DALLAS – With the Big 12 Media Days in full swing Monday, the TCU football team looks to eliminate a bad taste left in the mouths of many after last season’s 4-8 disappointment.
“We have to prove that that’s not what TCU’s about,” wide receiver David Porter said. “That’s not what we do. We come here to win championships.”
“Really excited about getting that taste out of our mouth,” Patterson said. “The only way to do that is to get back and get going.”
The Frogs went 2-7 in conference play last season, but lost four of those seven by four points or less. Only two of TCU’s eight losses came by more than 10 points.
“We definitely have the talent to do good,” Hunt said. “It’s just a few mistakes. That’s what kills it.”
When asked how the team can change those close losses into close wins, Patterson replied his team needs to be smarter, and said a lot of that comes with age.
“We have a lot more depth as a football team coming into the season,” Patterson said.
In addition to added depth, the staff adds a pair of new offensive coordinators to the mix in Doug Meacham and Sonny Cumbie.
The pair is expected to help the Frogs run a revitalized up-tempo offense this season, similar to the offenses of several Big 12 counterparts.
“It gives us an opportunity to level the playing field as far as throwing the football,” Patterson said. “I’m excited to see what that works out to be coming into the fall season.”
In addition to being faster, Porter mentioned the new offense is more fun to play, especially at the receiver position.
“It’s very fun,” he said. “It’s that type of offense you want to be in.”
TCU ranked eighth in the conference in scoring offense and ninth in total offense. Only one Big 12 team scored fewer touchdowns than the Frogs last season: the lowly Kansas Jayhawks (1-8 overall, 0-9 Big 12).
“It’s really a change of philosophy,” Patterson said. “How you practice. How you do everything.”
As for who exactly will be dropping back to pass this season, Patterson remained mum on naming an exact starter. That said, he did allude to the competition coming down to two players: senior transfer Matt Joeckel and returning starter Trevone Boykin.
Joeckel joins the program after graduating from Texas A&M in the spring.
“We’ll go out and throw the ball like three times a week,” Porter said. “Seven on seven or whatever. Just go out there and throw the ball to work on timing.”
Patterson mentioned Boykin has lost 15 pounds in the offseason and seems faster and quicker.
“He wants to be the guy,” Patterson said.
When asked if Patterson would prefer to start a different quarterback and move Boykin back to receiver, the all-time winningest head coach in program history was pretty frank.
“I would prefer to win,” he said.
Despite starting seven games at quarterback in the absence of Casey Pachall, Boykin emerged as one of TCU’s most electric receivers last season when given the chance. The junior finished the 2013 season with 26 catches for 204 yards.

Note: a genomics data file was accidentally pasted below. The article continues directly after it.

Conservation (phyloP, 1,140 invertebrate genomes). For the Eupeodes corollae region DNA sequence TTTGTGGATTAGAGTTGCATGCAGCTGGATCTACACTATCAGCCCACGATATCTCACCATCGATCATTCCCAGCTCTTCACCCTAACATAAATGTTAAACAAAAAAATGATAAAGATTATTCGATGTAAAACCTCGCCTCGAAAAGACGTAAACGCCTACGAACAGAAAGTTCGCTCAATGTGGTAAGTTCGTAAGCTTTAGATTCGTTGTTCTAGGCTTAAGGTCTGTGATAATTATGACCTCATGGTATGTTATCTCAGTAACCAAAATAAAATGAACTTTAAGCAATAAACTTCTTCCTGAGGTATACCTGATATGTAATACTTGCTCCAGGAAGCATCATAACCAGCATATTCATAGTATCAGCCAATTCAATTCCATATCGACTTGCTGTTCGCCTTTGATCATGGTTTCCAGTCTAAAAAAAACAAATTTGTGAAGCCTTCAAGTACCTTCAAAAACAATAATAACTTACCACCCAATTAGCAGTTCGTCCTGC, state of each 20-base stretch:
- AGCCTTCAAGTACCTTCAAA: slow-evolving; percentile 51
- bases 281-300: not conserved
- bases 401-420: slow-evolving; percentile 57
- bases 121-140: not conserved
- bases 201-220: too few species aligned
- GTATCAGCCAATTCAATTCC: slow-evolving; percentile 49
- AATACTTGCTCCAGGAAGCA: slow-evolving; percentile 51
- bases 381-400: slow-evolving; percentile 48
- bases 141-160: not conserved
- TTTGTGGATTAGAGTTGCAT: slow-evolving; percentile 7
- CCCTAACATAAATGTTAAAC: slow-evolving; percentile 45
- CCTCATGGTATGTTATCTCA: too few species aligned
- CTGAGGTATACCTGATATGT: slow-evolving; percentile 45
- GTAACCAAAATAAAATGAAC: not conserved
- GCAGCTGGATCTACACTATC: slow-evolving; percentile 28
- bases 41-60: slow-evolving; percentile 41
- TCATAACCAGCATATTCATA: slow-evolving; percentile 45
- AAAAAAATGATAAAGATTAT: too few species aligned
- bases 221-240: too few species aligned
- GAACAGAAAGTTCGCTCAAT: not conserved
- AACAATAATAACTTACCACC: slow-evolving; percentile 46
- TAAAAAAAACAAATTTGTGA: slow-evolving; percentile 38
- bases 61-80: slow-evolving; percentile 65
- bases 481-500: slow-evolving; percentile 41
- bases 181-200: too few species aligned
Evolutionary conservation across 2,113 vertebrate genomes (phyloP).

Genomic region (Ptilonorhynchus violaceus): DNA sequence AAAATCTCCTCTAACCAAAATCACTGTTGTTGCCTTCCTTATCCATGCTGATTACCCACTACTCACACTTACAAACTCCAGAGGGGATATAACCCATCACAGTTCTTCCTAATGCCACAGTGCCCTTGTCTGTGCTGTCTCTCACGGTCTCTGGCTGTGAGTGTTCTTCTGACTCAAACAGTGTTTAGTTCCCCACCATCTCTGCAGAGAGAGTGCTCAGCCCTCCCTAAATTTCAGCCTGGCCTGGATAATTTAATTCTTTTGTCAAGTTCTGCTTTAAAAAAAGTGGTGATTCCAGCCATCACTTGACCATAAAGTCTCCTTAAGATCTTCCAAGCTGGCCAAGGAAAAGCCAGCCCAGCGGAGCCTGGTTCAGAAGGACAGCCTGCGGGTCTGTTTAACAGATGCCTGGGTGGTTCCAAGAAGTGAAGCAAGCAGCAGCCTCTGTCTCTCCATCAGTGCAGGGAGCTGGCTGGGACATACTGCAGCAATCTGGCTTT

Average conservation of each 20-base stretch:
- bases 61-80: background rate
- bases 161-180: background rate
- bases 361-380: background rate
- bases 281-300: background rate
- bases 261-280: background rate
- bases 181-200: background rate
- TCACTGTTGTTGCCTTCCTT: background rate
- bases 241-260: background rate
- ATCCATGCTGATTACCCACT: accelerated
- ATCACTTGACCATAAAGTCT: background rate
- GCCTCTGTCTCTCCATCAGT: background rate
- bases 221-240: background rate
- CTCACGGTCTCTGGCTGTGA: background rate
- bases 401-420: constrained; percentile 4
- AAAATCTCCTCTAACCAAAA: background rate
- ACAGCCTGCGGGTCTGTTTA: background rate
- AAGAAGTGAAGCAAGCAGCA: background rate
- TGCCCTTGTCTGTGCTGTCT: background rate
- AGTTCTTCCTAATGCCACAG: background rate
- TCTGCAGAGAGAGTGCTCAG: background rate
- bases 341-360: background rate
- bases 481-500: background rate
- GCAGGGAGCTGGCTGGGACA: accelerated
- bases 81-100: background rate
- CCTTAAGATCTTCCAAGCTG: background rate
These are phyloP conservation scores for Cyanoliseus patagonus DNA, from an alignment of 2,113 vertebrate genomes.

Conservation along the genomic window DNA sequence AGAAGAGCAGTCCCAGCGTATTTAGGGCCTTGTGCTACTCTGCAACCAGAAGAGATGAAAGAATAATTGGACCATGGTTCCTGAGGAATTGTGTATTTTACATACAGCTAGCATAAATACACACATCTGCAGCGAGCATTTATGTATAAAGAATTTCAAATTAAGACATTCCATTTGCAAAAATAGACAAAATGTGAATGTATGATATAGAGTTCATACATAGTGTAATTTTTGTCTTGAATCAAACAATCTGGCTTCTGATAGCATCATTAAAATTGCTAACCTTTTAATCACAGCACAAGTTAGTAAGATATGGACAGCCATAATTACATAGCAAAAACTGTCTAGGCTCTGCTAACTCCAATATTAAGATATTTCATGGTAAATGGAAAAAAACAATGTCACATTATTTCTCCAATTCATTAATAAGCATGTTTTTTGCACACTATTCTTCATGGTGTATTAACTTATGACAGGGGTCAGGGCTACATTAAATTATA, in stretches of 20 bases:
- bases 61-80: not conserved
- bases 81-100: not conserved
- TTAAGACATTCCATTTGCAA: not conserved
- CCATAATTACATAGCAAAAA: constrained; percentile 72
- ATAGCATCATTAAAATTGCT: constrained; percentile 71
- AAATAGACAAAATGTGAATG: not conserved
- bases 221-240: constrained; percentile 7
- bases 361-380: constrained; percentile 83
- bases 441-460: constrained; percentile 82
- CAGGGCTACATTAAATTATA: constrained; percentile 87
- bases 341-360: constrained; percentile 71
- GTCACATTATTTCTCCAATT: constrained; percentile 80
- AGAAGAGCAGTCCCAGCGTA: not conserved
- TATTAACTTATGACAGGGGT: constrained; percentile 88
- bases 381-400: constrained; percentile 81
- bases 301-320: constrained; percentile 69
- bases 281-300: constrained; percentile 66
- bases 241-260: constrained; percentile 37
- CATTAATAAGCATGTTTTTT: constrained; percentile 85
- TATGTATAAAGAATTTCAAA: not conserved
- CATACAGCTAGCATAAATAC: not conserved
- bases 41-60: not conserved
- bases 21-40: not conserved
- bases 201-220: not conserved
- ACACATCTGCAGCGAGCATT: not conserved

“As I said a year ago, Trevone Boykin would be a lot better if he had 100 Trevone Boykins to throw to,” Patterson said.
A Veteran Defense
As for the defensive side of the ball, the Frogs return 10 starters, including former Big 12 Defensive Player of the Year DeVonte’ Fields.
“Everybody came back this last year,” Hunter said. “Everybody knows what we need to work on so it’s a great team bond as a whole.”
The media selected Fields as the Preseason Big 12 Defensive Player of the Year last week, despite the defensive end missing most of last season with a foot injury.
Patterson said the selection surprised him in part because of the high level of competition.
“We’ve got some guys I think are as good as he is up front,” Patterson said.
“What people don’t understand is Terrell Lathan was just as good a player as [Fields] was as a freshman…people talk about Chucky Hunter, but Davion Pierson was also a very good defensive tackle.”
The selection also surprised Hunter because of Fields’ limited play, but Hunter said he was still happy for his teammate.
“I’m kinda surprised, but I’m grateful he got that,” Hunter said. “I’m happy for him and, hopefully, he can just step up to it.”
The Frogs had 32 sacks and led the Big 12 in rushing defense last year. Lathan recorded 25 tackles and a team-high five sacks in his sophomore season.
In the backfield, TCU looks to replace co-Big 12 Defensive Player of the Year Jason Verrett at cornerback. The San Diego Chargers selected Verrett in the first round of the 2014 NFL Draft.
Carter, one of the few seniors on the defense, said his role as a leader hasn’t changed now that he’s one of the most experienced veterans on the team.
“Even with Jason and Elisha [Olabode] last year, I felt like I was a leader on defense,” he said. “If you’ve been a leader, you’re going to be a leader when people are around and when people aren’t around.”
Carter has been selected to the All-Big 12 second-team the past two years. The former quarterback has 120 tackles and nine interceptions 36 games with TCU.
For Carter, Hunter and the rest of the Frogs, the 2014 season is a chance at redemption.
“When good times come, bad times come too,” Hunter said. “When you have your bad times, you just gotta get back to the good times.”
“I feel like that happened for a reason. God put that situation in our lives for a reason. We can overpower it, if we really want to, as a whole team.”
The Frogs open their season Aug. 30 against Samford. Kickoff is scheduled for 6:00 p.m. from Amon G. Carter Stadium.